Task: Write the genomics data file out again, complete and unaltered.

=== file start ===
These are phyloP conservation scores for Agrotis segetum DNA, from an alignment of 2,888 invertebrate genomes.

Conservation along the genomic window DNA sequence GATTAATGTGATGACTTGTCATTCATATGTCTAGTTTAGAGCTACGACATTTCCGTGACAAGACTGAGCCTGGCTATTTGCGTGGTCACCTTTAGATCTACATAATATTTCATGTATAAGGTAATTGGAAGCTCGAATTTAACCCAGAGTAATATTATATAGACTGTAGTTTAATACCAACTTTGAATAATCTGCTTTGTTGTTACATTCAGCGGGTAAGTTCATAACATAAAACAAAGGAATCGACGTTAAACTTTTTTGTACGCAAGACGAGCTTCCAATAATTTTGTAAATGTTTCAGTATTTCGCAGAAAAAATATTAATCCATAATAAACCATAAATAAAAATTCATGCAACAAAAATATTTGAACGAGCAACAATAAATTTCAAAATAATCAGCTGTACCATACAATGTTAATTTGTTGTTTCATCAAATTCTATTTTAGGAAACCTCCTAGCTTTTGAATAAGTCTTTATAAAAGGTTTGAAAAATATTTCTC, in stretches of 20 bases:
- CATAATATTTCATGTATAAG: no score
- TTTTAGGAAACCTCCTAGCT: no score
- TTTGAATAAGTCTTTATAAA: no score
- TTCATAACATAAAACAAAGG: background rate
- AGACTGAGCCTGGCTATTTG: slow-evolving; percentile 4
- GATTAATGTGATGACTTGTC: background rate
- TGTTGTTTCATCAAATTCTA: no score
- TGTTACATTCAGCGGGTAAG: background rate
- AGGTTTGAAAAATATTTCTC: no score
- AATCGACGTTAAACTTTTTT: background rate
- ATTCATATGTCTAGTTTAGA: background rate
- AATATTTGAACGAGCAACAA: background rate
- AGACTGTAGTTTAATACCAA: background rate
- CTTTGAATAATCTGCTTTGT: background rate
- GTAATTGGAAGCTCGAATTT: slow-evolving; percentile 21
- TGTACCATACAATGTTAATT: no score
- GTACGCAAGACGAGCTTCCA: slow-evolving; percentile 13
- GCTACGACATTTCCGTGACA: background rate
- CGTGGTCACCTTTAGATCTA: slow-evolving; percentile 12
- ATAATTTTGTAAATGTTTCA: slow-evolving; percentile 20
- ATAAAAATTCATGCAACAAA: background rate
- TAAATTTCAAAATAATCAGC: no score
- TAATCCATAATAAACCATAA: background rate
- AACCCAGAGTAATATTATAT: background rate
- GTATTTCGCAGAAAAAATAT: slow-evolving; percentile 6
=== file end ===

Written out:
These are phyloP conservation scores for Agrotis segetum DNA, from an alignment of 2,888 invertebrate genomes.

Conservation along the genomic window DNA sequence GATTAATGTGATGACTTGTCATTCATATGTCTAGTTTAGAGCTACGACATTTCCGTGACAAGACTGAGCCTGGCTATTTGCGTGGTCACCTTTAGATCTACATAATATTTCATGTATAAGGTAATTGGAAGCTCGAATTTAACCCAGAGTAATATTATATAGACTGTAGTTTAATACCAACTTTGAATAATCTGCTTTGTTGTTACATTCAGCGGGTAAGTTCATAACATAAAACAAAGGAATCGACGTTAAACTTTTTTGTACGCAAGACGAGCTTCCAATAATTTTGTAAATGTTTCAGTATTTCGCAGAAAAAATATTAATCCATAATAAACCATAAATAAAAATTCATGCAACAAAAATATTTGAACGAGCAACAATAAATTTCAAAATAATCAGCTGTACCATACAATGTTAATTTGTTGTTTCATCAAATTCTATTTTAGGAAACCTCCTAGCTTTTGAATAAGTCTTTATAAAAGGTTTGAAAAATATTTCTC, in stretches of 20 bases:
- CATAATATTTCATGTATAAG: no score
- TTTTAGGAAACCTCCTAGCT: no score
- TTTGAATAAGTCTTTATAAA: no score
- TTCATAACATAAAACAAAGG: background rate
- AGACTGAGCCTGGCTATTTG: slow-evolving; percentile 4
- GATTAATGTGATGACTTGTC: background rate
- TGTTGTTTCATCAAATTCTA: no score
- TGTTACATTCAGCGGGTAAG: background rate
- AGGTTTGAAAAATATTTCTC: no score
- AATCGACGTTAAACTTTTTT: background rate
- ATTCATATGTCTAGTTTAGA: background rate
- AATATTTGAACGAGCAACAA: background rate
- AGACTGTAGTTTAATACCAA: background rate
- CTTTGAATAATCTGCTTTGT: background rate
- GTAATTGGAAGCTCGAATTT: slow-evolving; percentile 21
- TGTACCATACAATGTTAATT: no score
- GTACGCAAGACGAGCTTCCA: slow-evolving; percentile 13
- GCTACGACATTTCCGTGACA: background rate
- CGTGGTCACCTTTAGATCTA: slow-evolving; percentile 12
- ATAATTTTGTAAATGTTTCA: slow-evolving; percentile 20
- ATAAAAATTCATGCAACAAA: background rate
- TAAATTTCAAAATAATCAGC: no score
- TAATCCATAATAAACCATAA: background rate
- AACCCAGAGTAATATTATAT: background rate
- GTATTTCGCAGAAAAAATAT: slow-evolving; percentile 6